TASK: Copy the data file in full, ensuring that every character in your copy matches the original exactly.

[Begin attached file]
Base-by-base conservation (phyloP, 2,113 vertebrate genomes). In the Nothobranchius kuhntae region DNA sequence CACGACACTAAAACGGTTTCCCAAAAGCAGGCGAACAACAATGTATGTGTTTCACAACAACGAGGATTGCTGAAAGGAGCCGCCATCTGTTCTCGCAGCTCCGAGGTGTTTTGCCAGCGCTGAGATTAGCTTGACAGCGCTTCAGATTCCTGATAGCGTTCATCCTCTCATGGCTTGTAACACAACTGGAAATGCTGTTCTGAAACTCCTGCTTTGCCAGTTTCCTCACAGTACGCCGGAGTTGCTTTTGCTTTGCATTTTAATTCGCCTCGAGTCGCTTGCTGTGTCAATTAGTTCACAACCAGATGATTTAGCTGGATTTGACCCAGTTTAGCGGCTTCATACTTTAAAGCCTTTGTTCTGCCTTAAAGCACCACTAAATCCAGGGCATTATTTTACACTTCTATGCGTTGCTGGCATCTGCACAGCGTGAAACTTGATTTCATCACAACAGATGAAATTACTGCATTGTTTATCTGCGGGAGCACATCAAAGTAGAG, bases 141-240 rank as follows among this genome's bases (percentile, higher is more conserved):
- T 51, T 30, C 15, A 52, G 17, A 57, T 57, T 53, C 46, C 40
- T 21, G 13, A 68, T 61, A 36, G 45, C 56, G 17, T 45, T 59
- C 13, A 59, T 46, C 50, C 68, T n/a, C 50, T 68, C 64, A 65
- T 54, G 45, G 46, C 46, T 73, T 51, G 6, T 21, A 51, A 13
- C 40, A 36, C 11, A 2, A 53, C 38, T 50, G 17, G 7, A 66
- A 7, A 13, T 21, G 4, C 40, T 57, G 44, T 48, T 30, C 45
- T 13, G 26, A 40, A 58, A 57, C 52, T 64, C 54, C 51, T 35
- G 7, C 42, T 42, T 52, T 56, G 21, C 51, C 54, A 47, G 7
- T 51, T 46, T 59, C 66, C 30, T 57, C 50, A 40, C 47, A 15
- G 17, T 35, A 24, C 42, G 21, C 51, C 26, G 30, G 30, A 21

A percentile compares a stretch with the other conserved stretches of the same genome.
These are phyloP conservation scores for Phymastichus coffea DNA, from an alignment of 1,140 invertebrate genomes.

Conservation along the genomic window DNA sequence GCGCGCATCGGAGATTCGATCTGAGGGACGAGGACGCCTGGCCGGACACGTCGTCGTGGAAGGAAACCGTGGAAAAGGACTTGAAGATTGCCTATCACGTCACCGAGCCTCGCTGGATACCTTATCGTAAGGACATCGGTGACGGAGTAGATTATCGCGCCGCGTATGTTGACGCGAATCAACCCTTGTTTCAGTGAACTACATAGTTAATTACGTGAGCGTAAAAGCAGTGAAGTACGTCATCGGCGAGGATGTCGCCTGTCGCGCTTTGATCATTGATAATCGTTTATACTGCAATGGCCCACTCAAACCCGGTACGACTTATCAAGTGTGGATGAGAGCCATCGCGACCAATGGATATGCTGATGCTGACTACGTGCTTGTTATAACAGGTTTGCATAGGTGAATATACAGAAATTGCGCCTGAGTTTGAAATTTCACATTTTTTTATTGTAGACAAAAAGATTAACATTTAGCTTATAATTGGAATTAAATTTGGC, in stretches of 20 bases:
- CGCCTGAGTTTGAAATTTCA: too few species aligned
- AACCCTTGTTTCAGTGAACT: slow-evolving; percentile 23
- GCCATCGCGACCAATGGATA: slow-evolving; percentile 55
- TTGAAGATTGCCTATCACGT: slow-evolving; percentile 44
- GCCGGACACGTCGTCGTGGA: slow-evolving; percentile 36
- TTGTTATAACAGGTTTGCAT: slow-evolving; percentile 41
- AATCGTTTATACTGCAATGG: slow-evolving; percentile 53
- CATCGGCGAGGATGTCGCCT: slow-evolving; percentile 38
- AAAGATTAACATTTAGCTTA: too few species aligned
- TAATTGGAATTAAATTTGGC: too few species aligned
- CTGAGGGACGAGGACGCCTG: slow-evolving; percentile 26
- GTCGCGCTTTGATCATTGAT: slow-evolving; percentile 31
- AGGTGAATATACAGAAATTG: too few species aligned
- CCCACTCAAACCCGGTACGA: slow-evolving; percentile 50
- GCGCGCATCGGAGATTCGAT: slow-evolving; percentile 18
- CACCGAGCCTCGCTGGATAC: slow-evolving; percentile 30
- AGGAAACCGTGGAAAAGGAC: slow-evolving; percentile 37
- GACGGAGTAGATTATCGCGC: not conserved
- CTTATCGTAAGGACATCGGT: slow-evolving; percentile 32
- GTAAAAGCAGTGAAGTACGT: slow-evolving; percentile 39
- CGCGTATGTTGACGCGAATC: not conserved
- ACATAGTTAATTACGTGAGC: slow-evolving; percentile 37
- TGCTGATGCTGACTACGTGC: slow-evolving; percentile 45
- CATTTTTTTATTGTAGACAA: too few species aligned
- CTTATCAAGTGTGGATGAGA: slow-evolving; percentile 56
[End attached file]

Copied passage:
Base-by-base conservation (phyloP, 2,113 vertebrate genomes). In the Nothobranchius kuhntae region DNA sequence CACGACACTAAAACGGTTTCCCAAAAGCAGGCGAACAACAATGTATGTGTTTCACAACAACGAGGATTGCTGAAAGGAGCCGCCATCTGTTCTCGCAGCTCCGAGGTGTTTTGCCAGCGCTGAGATTAGCTTGACAGCGCTTCAGATTCCTGATAGCGTTCATCCTCTCATGGCTTGTAACACAACTGGAAATGCTGTTCTGAAACTCCTGCTTTGCCAGTTTCCTCACAGTACGCCGGAGTTGCTTTTGCTTTGCATTTTAATTCGCCTCGAGTCGCTTGCTGTGTCAATTAGTTCACAACCAGATGATTTAGCTGGATTTGACCCAGTTTAGCGGCTTCATACTTTAAAGCCTTTGTTCTGCCTTAAAGCACCACTAAATCCAGGGCATTATTTTACACTTCTATGCGTTGCTGGCATCTGCACAGCGTGAAACTTGATTTCATCACAACAGATGAAATTACTGCATTGTTTATCTGCGGGAGCACATCAAAGTAGAG, bases 141-240 rank as follows among this genome's bases (percentile, higher is more conserved):
- T 51, T 30, C 15, A 52, G 17, A 57, T 57, T 53, C 46, C 40
- T 21, G 13, A 68, T 61, A 36, G 45, C 56, G 17, T 45, T 59
- C 13, A 59, T 46, C 50, C 68, T n/a, C 50, T 68, C 64, A 65
- T 54, G 45, G 46, C 46, T 73, T 51, G 6, T 21, A 51, A 13
- C 40, A 36, C 11, A 2, A 53, C 38, T 50, G 17, G 7, A 66
- A 7, A 13, T 21, G 4, C 40, T 57, G 44, T 48, T 30, C 45
- T 13, G 26, A 40, A 58, A 57, C 52, T 64, C 54, C 51, T 35
- G 7, C 42, T 42, T 52, T 56, G 21, C 51, C 54, A 47, G 7
- T 51, T 46, T 59, C 66, C 30, T 57, C 50, A 40, C 47, A 15
- G 17, T 35, A 24, C 42, G 21, C 51, C 26, G 30, G 30, A 21

A percentile compares a stretch with the other conserved stretches of the same genome.
These are phyloP conservation scores for Phymastichus coffea DNA, from an alignment of 1,140 invertebrate genomes.

Conservation along the genomic window DNA sequence GCGCGCATCGGAGATTCGATCTGAGGGACGAGGACGCCTGGCCGGACACGTCGTCGTGGAAGGAAACCGTGGAAAAGGACTTGAAGATTGCCTATCACGTCACCGAGCCTCGCTGGATACCTTATCGTAAGGACATCGGTGACGGAGTAGATTATCGCGCCGCGTATGTTGACGCGAATCAACCCTTGTTTCAGTGAACTACATAGTTAATTACGTGAGCGTAAAAGCAGTGAAGTACGTCATCGGCGAGGATGTCGCCTGTCGCGCTTTGATCATTGATAATCGTTTATACTGCAATGGCCCACTCAAACCCGGTACGACTTATCAAGTGTGGATGAGAGCCATCGCGACCAATGGATATGCTGATGCTGACTACGTGCTTGTTATAACAGGTTTGCATAGGTGAATATACAGAAATTGCGCCTGAGTTTGAAATTTCACATTTTTTTATTGTAGACAAAAAGATTAACATTTAGCTTATAATTGGAATTAAATTTGGC, in stretches of 20 bases:
- CGCCTGAGTTTGAAATTTCA: too few species aligned
- AACCCTTGTTTCAGTGAACT: slow-evolving; percentile 23
- GCCATCGCGACCAATGGATA: slow-evolving; percentile 55
- TTGAAGATTGCCTATCACGT: slow-evolving; percentile 44
- GCCGGACACGTCGTCGTGGA: slow-evolving; percentile 36
- TTGTTATAACAGGTTTGCAT: slow-evolving; percentile 41
- AATCGTTTATACTGCAATGG: slow-evolving; percentile 53
- CATCGGCGAGGATGTCGCCT: slow-evolving; percentile 38
- AAAGATTAACATTTAGCTTA: too few species aligned
- TAATTGGAATTAAATTTGGC: too few species aligned
- CTGAGGGACGAGGACGCCTG: slow-evolving; percentile 26
- GTCGCGCTTTGATCATTGAT: slow-evolving; percentile 31
- AGGTGAATATACAGAAATTG: too few species aligned
- CCCACTCAAACCCGGTACGA: slow-evolving; percentile 50
- GCGCGCATCGGAGATTCGAT: slow-evolving; percentile 18
- CACCGAGCCTCGCTGGATAC: slow-evolving; percentile 30
- AGGAAACCGTGGAAAAGGAC: slow-evolving; percentile 37
- GACGGAGTAGATTATCGCGC: not conserved
- CTTATCGTAAGGACATCGGT: slow-evolving; percentile 32
- GTAAAAGCAGTGAAGTACGT: slow-evolving; percentile 39
- CGCGTATGTTGACGCGAATC: not conserved
- ACATAGTTAATTACGTGAGC: slow-evolving; percentile 37
- TGCTGATGCTGACTACGTGC: slow-evolving; percentile 45
- CATTTTTTTATTGTAGACAA: too few species aligned
- CTTATCAAGTGTGGATGAGA: slow-evolving; percentile 56